“Where Gregory had been content with ejecting husbands and wives and with empowering secular rulers to enforce the edict… Urban, with a refinement of cruelty, reduced the unfortunate women to slavery, and offered their servitude as a bribe to the nobles who should aid in this purifying of the Church. If this infamous canon did not work misery [beyond Gregory’s] it was because the power of Urban was circumscribed by the schism… Perhaps, on reflection, Urban may himself have wished to disavow the atrocity for in a subsequent council… he contented himself with simply forbidding all such marriages and ordering all… to be separated… and subjected to due penance.”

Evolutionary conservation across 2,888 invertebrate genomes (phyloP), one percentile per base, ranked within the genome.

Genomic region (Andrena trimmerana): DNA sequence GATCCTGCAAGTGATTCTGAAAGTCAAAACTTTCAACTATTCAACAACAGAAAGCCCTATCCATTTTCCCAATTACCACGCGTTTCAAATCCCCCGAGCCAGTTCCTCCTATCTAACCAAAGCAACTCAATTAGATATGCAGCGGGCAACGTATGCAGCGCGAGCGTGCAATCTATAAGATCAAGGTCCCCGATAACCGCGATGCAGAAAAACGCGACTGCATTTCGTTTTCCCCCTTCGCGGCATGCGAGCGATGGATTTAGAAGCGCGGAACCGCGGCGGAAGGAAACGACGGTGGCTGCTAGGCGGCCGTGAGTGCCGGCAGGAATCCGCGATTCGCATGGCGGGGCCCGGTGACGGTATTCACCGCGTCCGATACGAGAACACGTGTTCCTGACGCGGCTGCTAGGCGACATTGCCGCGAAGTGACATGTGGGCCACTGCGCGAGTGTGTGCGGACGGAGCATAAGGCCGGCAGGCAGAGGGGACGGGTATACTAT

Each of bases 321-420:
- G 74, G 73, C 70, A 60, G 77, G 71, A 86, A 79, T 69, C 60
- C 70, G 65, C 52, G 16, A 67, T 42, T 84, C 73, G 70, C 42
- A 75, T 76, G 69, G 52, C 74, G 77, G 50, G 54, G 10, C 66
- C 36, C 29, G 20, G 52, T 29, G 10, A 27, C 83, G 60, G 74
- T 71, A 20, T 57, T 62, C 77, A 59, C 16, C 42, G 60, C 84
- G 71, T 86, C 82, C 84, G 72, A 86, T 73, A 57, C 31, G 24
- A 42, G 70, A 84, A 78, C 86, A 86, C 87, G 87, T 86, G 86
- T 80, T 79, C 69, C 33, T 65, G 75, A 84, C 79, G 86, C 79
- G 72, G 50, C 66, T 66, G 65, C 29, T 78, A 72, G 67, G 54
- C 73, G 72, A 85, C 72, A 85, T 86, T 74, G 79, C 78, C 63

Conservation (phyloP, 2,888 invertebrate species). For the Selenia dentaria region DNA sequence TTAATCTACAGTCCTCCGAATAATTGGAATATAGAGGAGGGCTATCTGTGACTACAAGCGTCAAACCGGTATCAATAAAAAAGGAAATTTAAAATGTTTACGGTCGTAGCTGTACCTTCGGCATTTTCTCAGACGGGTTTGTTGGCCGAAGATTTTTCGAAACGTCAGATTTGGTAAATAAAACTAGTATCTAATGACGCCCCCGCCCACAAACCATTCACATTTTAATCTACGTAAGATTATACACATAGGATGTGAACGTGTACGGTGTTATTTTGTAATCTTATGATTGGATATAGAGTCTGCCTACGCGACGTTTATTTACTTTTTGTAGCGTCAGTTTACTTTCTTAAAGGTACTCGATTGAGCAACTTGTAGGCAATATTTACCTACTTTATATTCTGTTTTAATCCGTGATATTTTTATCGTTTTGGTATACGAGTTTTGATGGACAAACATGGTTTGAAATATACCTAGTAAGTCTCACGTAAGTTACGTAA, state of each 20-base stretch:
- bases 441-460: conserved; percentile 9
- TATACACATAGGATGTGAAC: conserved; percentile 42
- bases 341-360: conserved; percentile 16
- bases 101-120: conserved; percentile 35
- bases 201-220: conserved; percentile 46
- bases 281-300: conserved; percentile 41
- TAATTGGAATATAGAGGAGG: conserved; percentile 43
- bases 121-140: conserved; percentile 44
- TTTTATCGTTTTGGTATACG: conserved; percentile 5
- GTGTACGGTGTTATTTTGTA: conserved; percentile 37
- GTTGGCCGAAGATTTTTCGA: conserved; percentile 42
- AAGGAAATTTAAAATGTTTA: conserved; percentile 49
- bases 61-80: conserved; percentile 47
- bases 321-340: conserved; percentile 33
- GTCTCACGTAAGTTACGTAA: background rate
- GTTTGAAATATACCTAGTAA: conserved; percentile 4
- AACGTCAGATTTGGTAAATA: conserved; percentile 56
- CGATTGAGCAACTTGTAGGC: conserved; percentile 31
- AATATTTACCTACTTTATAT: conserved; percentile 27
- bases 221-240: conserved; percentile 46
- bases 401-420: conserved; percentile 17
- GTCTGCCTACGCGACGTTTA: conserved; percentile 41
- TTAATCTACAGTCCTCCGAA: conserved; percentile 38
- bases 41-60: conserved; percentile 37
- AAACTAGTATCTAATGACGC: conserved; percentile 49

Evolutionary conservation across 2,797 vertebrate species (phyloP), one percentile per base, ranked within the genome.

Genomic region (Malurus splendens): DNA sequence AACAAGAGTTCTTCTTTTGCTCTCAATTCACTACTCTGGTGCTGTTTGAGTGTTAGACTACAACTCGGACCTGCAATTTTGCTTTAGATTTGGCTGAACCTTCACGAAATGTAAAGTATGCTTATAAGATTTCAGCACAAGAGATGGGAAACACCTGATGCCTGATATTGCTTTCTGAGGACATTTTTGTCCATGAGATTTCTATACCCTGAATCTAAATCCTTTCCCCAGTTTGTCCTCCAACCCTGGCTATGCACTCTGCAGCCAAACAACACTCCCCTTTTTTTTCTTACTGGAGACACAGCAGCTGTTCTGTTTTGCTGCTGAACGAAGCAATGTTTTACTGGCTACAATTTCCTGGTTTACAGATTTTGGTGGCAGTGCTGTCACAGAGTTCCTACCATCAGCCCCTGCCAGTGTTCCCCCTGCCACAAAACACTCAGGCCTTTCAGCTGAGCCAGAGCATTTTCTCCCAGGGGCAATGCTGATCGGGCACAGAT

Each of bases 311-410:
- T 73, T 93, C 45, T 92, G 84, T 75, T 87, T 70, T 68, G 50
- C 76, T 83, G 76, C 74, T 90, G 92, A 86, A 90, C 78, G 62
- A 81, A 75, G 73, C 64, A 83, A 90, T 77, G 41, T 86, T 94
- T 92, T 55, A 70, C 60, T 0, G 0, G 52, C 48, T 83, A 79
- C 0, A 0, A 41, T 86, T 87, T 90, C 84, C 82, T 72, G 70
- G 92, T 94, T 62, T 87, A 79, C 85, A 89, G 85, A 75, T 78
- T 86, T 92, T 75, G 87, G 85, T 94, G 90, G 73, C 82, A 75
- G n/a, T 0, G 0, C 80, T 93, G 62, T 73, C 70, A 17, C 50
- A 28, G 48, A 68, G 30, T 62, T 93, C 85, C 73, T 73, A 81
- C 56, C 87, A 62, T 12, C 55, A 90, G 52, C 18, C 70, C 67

— Lea, pp. 198-199.
Here it is — proof, if any was needed, of the Roman Church’s true attitude to married priests and their wives.
It is interesting that these two popes, who arguably did the most violence to the Church, the first by splitting Rome from Constantinople, and the second by launching a series of wars that ultimately conquered Constantinople, also inflicted the most violence on women in their own Church.